When I started thinking about curating an exhibition to celebrate the Fife Regatta Tom was very much a natural choice. Thankfully he is never one to shy away from a challenge and has produced two new works. The first, in Tom’s trademark pen, ink and watercolour, depicts a rarer view of the Kyles of Bute than we are possibly used to, overlooking the Burnt Isles, taken from a vantage point on the old coastal road in Colintraive.
The Burnt Isles are a clutch of small islets marking the transition between the East and West Kyles. Individually they are known by their Gaelic names. From largest to smallest they are Eilean Mor (Large Island), Eilean Fraoich (Heather Island) and Eilean Buidhe (Yellow Island). The Islands must be navigated to pass between the two Kyles and Loch Riddon, the principal route being known as the ‘narrows’. They are a wonderful hive of activity for wildlife such as seals and seabirds.
Tom has captured this view on a blustery and bright day, perfect for sailing, with vivid blue water and the highly inked hills of Bute and Tighnabruaich. Look carefully and you will spot the suggestion of yachts navigating through the Isles and down the West Kyle.
In Tom’s second piece he offers his perspective of another iconic view of Argyll’s Secret Coast. Compare his piece with that of Deb Wing who,in her piece Dreams of Tighnabruaich, has also shared with us her take on this view. In Arran in the Distance Tom places us above Tighnabruaich, looking over Bute, across to Carry and Ardlamont Point, and the brooding, dark mountains of Arran beyond. This work demonstrates Tom’s love of fine pen and ink work. Clever use of line to suggest clouds in the sky give way to dark and solid areas of ink, illustrating the dramatic profile of Arran. More tightly packed, dense pen drawing is used to depict Carry and Bute. Tom has then swept loose washes of watercolour across the paper, from the varying blues of water and sky, to the purples, ochres and burnt umbers of heather and bracken.
Tom Shanks is widely acknowledged as one of the most impressive contemporary Scottish artists. Tom is very well known for his evocative watercolour paintings of the West Highlands which he has loved since childhood.
It was at the age of seven that his parents first took him from his Glasgow home to the Isle of Skye. This visit had a profound effect upon him becoming his inspiration for a lifetime of paintings. Tom frequently travelled the West Coast of Scotland, when he was young by bicycle,and later, when he had a young family, by car. Always carrying with him easily transportable sketchbooks, pens and watercolours, Tom would sketch and paint every day. On leaving school, Tom Shanks became an apprentice carpet designer at Templeton’s carpet factory. Upon World War Two breaking out,as a Conscientious Objector, Tom was sent to work with the Forestry Commission at the Holy Loch, Argyll. He continued to draw and paint during this time and the exhibition features work dating from this period. As his interest and skill developed, when the war ended Shanks applied to Glasgow School of Art to attend evening classes and was encouraged to enrol for the full time diploma course. After graduating in 1950, he worked as a mural painter, stage designer,designer in the Edinburgh Weavers Dovecot studios and as a teacher of art but he has continued always to paint the Scottish landscape.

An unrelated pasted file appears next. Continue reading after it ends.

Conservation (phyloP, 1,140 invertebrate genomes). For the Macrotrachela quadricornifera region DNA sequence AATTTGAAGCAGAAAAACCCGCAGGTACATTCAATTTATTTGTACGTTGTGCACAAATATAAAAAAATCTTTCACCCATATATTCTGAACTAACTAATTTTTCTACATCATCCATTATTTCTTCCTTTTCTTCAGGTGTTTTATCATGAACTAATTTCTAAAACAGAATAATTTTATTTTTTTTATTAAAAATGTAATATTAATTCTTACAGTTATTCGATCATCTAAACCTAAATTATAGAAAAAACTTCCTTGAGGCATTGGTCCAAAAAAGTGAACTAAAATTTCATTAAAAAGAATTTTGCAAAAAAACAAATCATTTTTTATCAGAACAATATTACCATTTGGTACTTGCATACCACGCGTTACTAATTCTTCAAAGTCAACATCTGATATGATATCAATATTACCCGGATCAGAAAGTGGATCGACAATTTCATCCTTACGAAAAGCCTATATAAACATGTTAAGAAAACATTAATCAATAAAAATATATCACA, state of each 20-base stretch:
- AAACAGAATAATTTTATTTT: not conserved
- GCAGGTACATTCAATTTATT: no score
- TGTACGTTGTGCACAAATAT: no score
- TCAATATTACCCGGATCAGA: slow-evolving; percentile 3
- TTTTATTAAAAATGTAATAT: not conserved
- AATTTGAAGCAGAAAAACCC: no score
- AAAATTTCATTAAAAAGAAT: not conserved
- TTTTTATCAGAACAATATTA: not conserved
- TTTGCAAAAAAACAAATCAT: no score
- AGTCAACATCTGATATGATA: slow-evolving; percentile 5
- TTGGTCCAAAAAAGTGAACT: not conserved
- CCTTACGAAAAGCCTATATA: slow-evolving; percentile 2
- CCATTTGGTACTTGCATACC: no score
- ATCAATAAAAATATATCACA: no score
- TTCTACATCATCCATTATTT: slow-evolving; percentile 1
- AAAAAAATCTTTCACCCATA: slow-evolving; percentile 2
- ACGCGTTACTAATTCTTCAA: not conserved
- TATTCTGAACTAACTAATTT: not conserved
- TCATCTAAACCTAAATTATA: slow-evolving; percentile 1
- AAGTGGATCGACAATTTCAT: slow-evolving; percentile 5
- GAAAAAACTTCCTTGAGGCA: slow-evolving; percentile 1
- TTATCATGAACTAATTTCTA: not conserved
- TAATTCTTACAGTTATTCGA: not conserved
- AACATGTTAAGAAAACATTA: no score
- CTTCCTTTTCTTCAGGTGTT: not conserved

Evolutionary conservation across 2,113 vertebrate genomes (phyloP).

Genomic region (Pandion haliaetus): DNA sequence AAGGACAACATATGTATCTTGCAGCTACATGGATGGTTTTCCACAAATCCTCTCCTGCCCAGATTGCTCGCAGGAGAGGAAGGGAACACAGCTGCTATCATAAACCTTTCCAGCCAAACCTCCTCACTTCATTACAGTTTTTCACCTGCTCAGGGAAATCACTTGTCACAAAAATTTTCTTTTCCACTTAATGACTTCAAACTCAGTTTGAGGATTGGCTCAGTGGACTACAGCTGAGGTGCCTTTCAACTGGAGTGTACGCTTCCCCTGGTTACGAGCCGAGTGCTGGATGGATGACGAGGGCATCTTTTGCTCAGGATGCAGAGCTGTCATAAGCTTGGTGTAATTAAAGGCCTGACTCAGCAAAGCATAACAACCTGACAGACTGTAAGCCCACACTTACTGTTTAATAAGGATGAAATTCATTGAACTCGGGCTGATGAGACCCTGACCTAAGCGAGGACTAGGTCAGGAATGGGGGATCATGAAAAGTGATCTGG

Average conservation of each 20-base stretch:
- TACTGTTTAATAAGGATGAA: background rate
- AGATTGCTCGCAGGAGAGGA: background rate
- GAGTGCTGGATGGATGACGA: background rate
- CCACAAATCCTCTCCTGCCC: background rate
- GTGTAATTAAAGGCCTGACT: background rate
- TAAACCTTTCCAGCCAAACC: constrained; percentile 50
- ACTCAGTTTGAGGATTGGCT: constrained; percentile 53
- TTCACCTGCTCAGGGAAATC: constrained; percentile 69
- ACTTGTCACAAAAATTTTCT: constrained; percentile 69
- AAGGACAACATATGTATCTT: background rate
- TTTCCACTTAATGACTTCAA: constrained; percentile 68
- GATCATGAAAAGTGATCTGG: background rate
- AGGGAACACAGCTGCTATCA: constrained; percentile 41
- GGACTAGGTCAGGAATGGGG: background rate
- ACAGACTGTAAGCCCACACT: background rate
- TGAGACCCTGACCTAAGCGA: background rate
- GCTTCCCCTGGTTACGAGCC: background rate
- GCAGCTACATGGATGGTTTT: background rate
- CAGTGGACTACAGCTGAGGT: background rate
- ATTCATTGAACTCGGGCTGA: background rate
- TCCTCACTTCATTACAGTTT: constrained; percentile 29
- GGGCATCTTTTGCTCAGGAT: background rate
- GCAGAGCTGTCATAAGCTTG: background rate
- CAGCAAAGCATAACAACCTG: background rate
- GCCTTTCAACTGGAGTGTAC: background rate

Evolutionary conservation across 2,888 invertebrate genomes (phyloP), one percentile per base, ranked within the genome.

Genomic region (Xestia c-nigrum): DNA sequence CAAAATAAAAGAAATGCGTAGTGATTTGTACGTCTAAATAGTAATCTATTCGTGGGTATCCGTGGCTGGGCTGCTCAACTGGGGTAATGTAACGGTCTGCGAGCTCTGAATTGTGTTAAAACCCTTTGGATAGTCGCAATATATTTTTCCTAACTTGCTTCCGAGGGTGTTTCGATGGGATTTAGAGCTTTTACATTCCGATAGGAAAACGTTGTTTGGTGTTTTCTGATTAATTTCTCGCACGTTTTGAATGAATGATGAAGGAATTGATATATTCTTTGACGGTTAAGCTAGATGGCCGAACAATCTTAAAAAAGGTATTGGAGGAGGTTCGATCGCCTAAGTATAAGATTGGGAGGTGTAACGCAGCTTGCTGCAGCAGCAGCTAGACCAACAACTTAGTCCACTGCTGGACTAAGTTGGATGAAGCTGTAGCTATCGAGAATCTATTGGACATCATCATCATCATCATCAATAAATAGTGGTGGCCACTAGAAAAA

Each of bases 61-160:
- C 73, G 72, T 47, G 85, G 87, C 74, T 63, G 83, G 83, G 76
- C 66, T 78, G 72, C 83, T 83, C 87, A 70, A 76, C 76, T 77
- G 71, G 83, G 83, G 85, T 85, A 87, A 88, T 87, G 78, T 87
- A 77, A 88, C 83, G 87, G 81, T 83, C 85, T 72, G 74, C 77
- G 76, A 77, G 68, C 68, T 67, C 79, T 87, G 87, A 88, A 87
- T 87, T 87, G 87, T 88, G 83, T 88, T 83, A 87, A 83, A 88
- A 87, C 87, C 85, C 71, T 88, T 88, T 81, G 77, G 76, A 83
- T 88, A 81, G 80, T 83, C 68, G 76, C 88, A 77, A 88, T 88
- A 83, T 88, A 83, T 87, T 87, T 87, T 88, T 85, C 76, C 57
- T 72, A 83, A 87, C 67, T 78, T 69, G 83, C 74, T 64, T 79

It was whilst at Glasgow School of Art that Tom met his wife,June. They married in 1953, lived for a short time in Kelvinside, before clubbing together with a couple of friends, also artists, to buy a house in Kilbarchan. ‘Rose Hill’ became their family home in which they brought up their children. June and Tom took their children on many a family holiday in their Renault car. An artist herself, June was also a keen gardener and the grounds of Rose Hill were spectacular.
The walls in Tom’s home are covered with books, paintings and an amazing array of objects, everyone telling a story, adorning any available surface.
Tom greatly admires the work of many artists, including that of Turner, Joan Eardley, John Piper, Samuel Palmer and Graham Sutherland. Tom also admires the work of illustrators such as EH Shepherd and Arthur Wrackham.
Tom is now 99 years old. He continues to draw and paint every single day.
I love and greatly admire both Tom and his work. It has been my very great pleasure, and one of the highlights of my time at the gallery, getting to know Tom over the last two years.